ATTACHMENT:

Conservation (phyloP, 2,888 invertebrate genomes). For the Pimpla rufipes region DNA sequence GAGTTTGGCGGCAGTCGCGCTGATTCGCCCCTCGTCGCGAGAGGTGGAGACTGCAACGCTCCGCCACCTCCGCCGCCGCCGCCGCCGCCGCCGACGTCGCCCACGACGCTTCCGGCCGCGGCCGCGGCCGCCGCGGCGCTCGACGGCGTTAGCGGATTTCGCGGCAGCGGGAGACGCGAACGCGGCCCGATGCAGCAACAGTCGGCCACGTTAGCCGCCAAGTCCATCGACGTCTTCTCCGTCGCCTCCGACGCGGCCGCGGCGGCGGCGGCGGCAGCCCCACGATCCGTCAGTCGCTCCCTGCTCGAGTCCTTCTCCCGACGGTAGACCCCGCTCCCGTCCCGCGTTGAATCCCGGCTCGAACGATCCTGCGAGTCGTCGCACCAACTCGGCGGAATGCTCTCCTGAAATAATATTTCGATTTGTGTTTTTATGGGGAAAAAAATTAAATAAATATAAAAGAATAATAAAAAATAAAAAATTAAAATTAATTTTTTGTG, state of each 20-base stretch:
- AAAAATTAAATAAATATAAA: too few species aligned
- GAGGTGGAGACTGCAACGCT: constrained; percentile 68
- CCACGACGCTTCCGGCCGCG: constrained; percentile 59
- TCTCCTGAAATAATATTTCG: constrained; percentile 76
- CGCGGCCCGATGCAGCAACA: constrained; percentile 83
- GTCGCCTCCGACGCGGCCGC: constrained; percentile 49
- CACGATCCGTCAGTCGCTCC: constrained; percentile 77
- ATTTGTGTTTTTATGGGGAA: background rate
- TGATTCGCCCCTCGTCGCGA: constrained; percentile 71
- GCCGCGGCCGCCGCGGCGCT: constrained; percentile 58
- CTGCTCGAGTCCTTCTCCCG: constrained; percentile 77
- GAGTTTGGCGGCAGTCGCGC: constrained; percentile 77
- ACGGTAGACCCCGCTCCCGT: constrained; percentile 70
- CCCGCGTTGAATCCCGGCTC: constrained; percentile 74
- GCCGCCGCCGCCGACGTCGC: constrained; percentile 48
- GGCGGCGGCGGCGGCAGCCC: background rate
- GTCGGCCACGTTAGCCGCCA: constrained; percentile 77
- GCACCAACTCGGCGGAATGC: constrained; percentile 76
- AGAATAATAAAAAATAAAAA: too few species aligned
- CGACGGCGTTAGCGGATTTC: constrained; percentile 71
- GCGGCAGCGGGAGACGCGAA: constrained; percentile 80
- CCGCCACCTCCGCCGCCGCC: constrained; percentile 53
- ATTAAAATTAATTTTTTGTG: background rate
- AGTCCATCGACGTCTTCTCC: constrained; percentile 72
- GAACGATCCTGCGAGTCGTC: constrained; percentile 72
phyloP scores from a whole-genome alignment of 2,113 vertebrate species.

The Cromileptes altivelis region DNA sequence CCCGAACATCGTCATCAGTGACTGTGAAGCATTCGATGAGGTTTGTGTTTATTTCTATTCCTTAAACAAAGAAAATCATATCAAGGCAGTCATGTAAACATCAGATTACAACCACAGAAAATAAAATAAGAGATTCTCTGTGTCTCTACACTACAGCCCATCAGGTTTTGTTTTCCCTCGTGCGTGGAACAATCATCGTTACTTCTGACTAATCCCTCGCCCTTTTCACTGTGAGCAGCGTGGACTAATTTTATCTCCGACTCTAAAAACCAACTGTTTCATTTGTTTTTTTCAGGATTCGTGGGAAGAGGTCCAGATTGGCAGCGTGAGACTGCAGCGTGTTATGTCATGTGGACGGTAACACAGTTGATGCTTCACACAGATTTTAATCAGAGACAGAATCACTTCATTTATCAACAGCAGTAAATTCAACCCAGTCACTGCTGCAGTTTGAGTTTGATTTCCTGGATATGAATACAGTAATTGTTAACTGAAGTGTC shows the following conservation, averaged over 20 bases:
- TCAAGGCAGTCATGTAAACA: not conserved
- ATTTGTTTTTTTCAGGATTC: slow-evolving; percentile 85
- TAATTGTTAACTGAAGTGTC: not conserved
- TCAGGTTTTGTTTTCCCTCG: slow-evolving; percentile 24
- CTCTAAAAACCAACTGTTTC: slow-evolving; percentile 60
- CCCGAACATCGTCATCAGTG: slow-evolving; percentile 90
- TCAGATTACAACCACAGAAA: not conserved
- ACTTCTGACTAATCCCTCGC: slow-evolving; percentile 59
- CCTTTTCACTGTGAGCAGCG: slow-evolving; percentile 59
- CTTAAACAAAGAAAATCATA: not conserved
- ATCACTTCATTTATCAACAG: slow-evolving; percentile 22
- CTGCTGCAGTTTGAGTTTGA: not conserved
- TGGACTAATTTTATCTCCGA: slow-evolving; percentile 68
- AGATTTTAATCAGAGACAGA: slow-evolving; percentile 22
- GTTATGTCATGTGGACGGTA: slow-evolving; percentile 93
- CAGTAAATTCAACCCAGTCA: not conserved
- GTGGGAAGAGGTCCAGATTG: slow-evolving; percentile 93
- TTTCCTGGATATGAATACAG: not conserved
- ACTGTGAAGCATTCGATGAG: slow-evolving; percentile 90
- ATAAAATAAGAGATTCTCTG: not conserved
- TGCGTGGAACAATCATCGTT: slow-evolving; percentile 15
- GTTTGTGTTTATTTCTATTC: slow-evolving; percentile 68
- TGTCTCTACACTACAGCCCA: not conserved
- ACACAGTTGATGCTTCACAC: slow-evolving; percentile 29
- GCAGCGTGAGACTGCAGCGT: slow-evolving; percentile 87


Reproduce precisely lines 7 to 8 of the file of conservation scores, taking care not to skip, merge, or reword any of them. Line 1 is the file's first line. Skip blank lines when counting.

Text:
- GTCGCCTCCGACGCGGCCGC: constrained; percentile 49
- CACGATCCGTCAGTCGCTCC: constrained; percentile 77